Now, rearing it's ugly head, The Third Way openly joins together NATO, KFOR, the KLA, the Kosovar-Albanian Drug Cartel, and the Islamic Golden Triangle of heroin production. Since The Third Way has trained, armed, financed and backed the Kosovan-Albanian Drug Cartel and their KLA military army with massive force, how can anyone not see that they are one and the same? Surely, no sane person could say that they are enemies.

The new millennium will be much more than a global challenge. The multi-billion dollar Balkans narcotics trade is playing a crucial role in Kosovo. This is aligned, initiated and supported in accordance with Western economic, strategic and military objectives. Well documented by European police reports and acknowledged by published studies, the links of the KLA to criminal syndicates in Albania, Turkey and the European Union have been known and supported by Western governments (The Third Way) since the mid-1990s.

What the world faces now is a pattern of economic and political dominance that defies, and is at enmity to, individual sovereignty of the people in all nations. What we are seeing unfold in Kosovo will be a regular pattern in the years to come throughout the world. The stability of this world is on the brink of total disaster, and the first of many chapters has been written in the Balkans.

The purpose behind the KLA is no different than the purpose behind any purported "freedom fighters" in South America, Afghanistan, Central America, Haiti, or Bosnia since the end of World War II. The Third Way operates under many factions (such as KFOR, KLA, BND, CIA, ad nauseam), but the governments comprising it are the same.

As this new world political cartel reveals more than it's disfigured head in the next few years, we may soon see the destruction of true freedom, liberty, and the organized Christian church. This is no mere regional or national conflict of interests; this is a Holy War declared by The Third Way against Christianity. The Balkans have proven that. The KLA, Albania, and the heroin entering the U.S. and Europe are all of Islamic origin. Ancient Christian buildings and Churches have been burned to the ground in the Kosovo province for the first time in over 650 years. One can easily see that the KFOR troops, Kosovo's alleged "peace keepers", stand mute, blind, and deaf while the KLA operates with immunity. Common sense dictates that this could only happen if all of them were aligned to the same cause; heroin and The Third Way.

 

The hidden origins of the KLA
The Neo-Racist World Disorder

Behind the scenes, German civil and military intelligence services have been secretly training and equipping the Kosovo Liberation Army (KLA) rebels since 1996. Germany is also the principal destination for most refugees from the Balkans, and the influx of these political asylum immigrants has become a political and financial controversy among the German people. Unknown to most Americans is that the purported government of the "Kosovo Republic" is based in Germany, where approximately half a million Kosovars now live.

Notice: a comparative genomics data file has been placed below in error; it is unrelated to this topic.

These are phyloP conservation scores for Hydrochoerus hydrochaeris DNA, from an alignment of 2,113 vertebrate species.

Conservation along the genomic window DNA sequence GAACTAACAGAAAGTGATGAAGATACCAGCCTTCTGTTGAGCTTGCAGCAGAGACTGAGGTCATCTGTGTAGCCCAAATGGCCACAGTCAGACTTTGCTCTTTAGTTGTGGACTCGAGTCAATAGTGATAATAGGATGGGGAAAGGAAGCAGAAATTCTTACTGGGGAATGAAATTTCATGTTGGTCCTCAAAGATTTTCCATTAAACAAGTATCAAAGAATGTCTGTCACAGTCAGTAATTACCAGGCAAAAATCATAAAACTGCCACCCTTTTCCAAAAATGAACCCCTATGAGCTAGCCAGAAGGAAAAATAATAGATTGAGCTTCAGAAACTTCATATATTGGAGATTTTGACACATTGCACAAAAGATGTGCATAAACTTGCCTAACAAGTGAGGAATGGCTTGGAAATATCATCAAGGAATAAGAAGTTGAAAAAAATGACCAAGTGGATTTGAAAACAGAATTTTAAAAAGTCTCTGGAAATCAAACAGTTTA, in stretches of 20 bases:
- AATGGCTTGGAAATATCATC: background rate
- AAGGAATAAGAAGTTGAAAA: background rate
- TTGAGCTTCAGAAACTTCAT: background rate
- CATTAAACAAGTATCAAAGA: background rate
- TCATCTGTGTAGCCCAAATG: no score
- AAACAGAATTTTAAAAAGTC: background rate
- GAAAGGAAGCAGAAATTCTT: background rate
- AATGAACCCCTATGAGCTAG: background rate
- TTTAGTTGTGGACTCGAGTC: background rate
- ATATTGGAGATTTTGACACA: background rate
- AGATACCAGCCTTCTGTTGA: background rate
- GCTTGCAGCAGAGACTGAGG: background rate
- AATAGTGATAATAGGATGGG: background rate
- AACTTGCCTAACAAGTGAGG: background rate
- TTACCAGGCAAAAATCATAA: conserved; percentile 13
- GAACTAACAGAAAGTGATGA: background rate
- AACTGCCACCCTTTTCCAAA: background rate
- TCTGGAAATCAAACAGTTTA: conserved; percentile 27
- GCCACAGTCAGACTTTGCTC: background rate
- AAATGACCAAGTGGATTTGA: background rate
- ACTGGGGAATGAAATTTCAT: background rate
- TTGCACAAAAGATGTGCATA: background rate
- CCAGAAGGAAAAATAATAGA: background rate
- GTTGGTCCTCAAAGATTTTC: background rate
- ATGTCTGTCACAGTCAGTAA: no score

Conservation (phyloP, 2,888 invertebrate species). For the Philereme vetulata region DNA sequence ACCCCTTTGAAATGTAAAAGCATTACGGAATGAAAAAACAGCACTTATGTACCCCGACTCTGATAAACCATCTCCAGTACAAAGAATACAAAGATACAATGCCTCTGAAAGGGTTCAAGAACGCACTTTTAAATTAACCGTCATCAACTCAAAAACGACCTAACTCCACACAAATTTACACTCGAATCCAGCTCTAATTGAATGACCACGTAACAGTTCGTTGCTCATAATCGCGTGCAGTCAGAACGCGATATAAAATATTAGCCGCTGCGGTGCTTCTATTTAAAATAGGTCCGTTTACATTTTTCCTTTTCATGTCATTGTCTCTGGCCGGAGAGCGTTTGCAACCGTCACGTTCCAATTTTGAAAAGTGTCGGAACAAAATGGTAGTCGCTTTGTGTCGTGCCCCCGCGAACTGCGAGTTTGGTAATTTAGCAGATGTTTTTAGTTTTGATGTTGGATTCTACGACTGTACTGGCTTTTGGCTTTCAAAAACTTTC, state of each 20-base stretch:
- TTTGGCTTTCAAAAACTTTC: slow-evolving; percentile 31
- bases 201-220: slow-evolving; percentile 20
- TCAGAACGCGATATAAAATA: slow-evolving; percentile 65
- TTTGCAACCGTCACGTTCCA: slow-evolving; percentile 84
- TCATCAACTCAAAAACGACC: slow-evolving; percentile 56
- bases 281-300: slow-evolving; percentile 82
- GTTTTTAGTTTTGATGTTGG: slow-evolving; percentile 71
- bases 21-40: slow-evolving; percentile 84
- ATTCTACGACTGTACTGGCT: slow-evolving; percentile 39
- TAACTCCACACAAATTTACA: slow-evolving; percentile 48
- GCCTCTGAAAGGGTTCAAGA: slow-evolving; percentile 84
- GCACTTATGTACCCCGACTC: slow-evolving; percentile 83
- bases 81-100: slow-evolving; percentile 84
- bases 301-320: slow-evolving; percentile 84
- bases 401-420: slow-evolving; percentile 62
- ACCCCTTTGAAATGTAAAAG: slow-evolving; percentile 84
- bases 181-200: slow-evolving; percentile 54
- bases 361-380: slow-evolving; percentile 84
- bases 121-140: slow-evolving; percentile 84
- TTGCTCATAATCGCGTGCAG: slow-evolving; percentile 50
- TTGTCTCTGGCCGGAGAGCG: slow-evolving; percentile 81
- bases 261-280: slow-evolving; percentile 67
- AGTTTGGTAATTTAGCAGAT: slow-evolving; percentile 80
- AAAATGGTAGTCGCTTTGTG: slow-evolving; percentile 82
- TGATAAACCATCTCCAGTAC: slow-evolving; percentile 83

As the Kosovar refugee exodus continues, initiated by the failed KLA guerilla offensive in 1998, substantial evidence is surfacing that German covert 'diplomacy' has supported, if not initiated and organized, the KLA since its inception in February 1996. The government of Helmut Kohl, former German chancellor, had officially and publicly supported the pro-NATO western alliance in their demands that Slobodan Milosevic, the Yugoslavian president, end his incursion into Kosovo and 'persuade' him to enter negotiations with the rebellious Albanians in the province.

The birth of the KLA in 1996 began with the appointment of Hasjorg Geiger as the new head of the Bundesnachrichtendienst (BND), the German Federal Intelligence Service. [The BND was founded in 1956 through the reformation of the semi-official Gehlen Organization. It answers directly to the German Chancellor and has a staff of nearly 7,000 people]. One of his first operations was to establish one of the largest BND regional stations in Tirana, the Albanian capital. BND agents have worked hand-in-hand with the leaders of the SHiK, the Albanian secret service. The SHiK was the successor to the Sigurimi, the feared communist-era security service, many of whose agents are still active. The BND agents were in charge of selecting recruits for the KLA command structure from the estimated 500,000 Kosovars in Albania.

At the same time, the BND bureau in Rome was asked to provide political intelligence back-up, including working among refugees in Trieste and Bari, two of the principal entry points for Albanian refugees. The German Militaramschirmdienst (MAD), the military intelligence division, and special German commandos, including the Kommandos Spezialkrafte (KSK), are also involved in training the KLA as well as providing communications equipment for them. European reporters covering the Kosovo conflict in early 1998, when Milosevic sent police and special forces into the province to disband the KLA, were surprised to find that some of the KLA fighters wore Bundeswehr (German Army) combat jackets with identifiable German insignia still attached, even in front of television cameras. None of those pictures ever surfaced on CNN.

The MAD also provided the Albanians with phone-tapping and communication systems used by the Stasi, the former East German communist secret police. Much of the information gathered was filtered through to Albanian trained Kosovar guerrillas of the KLA. Weapons from former East Germany have been smuggled into Albania by these various German services for use by the KLA rebels, according to Dr Erick Schmidt-Enboom, a Munich based intelligence specialist.